- Texas Court Allows Clinic’s ERISA Suit Against NFL to Stand
- April 24, 2018 | Author: Joseph M. Hanna
- Law Firm: Goldberg Segalla LLP - Buffalo Office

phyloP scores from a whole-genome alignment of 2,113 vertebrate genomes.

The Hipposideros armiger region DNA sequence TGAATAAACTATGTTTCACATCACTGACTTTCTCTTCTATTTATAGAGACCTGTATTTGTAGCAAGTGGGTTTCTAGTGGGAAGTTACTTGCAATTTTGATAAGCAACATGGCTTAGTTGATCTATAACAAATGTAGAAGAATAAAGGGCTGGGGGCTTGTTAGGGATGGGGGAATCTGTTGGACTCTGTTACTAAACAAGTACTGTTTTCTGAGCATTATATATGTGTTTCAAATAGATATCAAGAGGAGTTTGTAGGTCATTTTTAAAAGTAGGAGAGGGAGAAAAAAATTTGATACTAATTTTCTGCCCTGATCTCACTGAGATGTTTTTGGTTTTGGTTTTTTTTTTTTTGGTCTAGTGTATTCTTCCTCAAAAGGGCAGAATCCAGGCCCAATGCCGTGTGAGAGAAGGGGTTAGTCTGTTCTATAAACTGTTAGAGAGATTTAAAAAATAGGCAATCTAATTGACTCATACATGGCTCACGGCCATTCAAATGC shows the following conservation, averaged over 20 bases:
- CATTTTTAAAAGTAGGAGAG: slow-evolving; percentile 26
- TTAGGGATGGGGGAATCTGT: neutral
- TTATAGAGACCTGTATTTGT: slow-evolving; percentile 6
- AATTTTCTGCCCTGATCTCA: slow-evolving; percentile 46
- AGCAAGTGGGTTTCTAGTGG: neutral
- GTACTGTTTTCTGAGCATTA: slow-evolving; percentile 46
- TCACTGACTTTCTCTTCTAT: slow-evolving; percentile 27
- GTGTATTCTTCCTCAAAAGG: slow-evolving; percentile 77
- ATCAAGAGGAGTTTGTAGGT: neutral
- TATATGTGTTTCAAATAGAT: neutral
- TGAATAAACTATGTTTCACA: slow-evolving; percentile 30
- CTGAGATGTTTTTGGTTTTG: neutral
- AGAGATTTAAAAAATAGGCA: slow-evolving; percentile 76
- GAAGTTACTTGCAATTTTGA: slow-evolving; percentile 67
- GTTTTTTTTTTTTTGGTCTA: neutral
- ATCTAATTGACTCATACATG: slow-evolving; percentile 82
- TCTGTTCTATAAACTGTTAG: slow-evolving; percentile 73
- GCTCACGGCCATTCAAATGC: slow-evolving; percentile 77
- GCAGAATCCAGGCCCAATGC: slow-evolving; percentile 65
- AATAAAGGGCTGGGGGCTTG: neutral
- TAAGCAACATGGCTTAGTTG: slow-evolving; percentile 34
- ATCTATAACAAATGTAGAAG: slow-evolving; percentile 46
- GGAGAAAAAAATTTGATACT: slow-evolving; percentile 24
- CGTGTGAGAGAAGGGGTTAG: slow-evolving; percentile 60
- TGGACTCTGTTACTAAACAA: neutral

On March 27, 2018, a Texas court partially granted and partially denied a four-time amended complaint in a suit filed by medical clinic, Advanced Physicians SC (AP), against Cigna Health and Life Insurance Company, Cigna Healthcare Management Inc., Connecticut General life Insurance Company, Great-West Healthcare-Cigna, and the NFL Player Insurance Plan.From the lawsuit, AP sought compensation under the Employee Retirement Income Security Act, ERISA, for unpaid, but allegedly legitimate, claims for previous medical care rendered to retired NFL players and their families. According to AP, the services should have been covered by the benefit plans established by a collective bargaining agreement between the NFL Players Association and the NFL Management Council. Despite this, the ruling provides that Cigna had been routinely denying AP’s claims from June 2015 forward.In AP’s fourth amended complaint, it specifically sought injunctive relief to prevent Cigna from automatically rejecting its claims. AP maintains that the agreement was violated when the Plan “den[ied] repayment on the inappropriate and unwarranted presumption that the patients’ treatment was for work related injuries.” It further asserted that the Plan refused to “pay AP for covered medical expenses at the 70 percent reimbursement” laid out in the agreement.Upon motion by the Plan, however, the court dismissed AP’s request for injunctive relief with prejudice, but allowed other claims regarding violations to remain, as they were adequately pleaded.According to the court’s ruling, AP’s prior attempts at crafting an ERISA claim were insufficient in that they did not meet the plausibility requirement, which is tested by first straining out those pleadings which, for being conclusory, “are not entitled to the assumption of truth.” Second, the court must examine whether the assertions “determine whether they plausibly give rise to an entitlement of relief.” On its fourth try, AP provided the facts needed to connect its assertions to the allegedly violated terms, allowing the claim to survive a motion to dismiss. Although refused injunctive relief, AP may still have opportunity for reimbursement, should the court find its claims to be valid.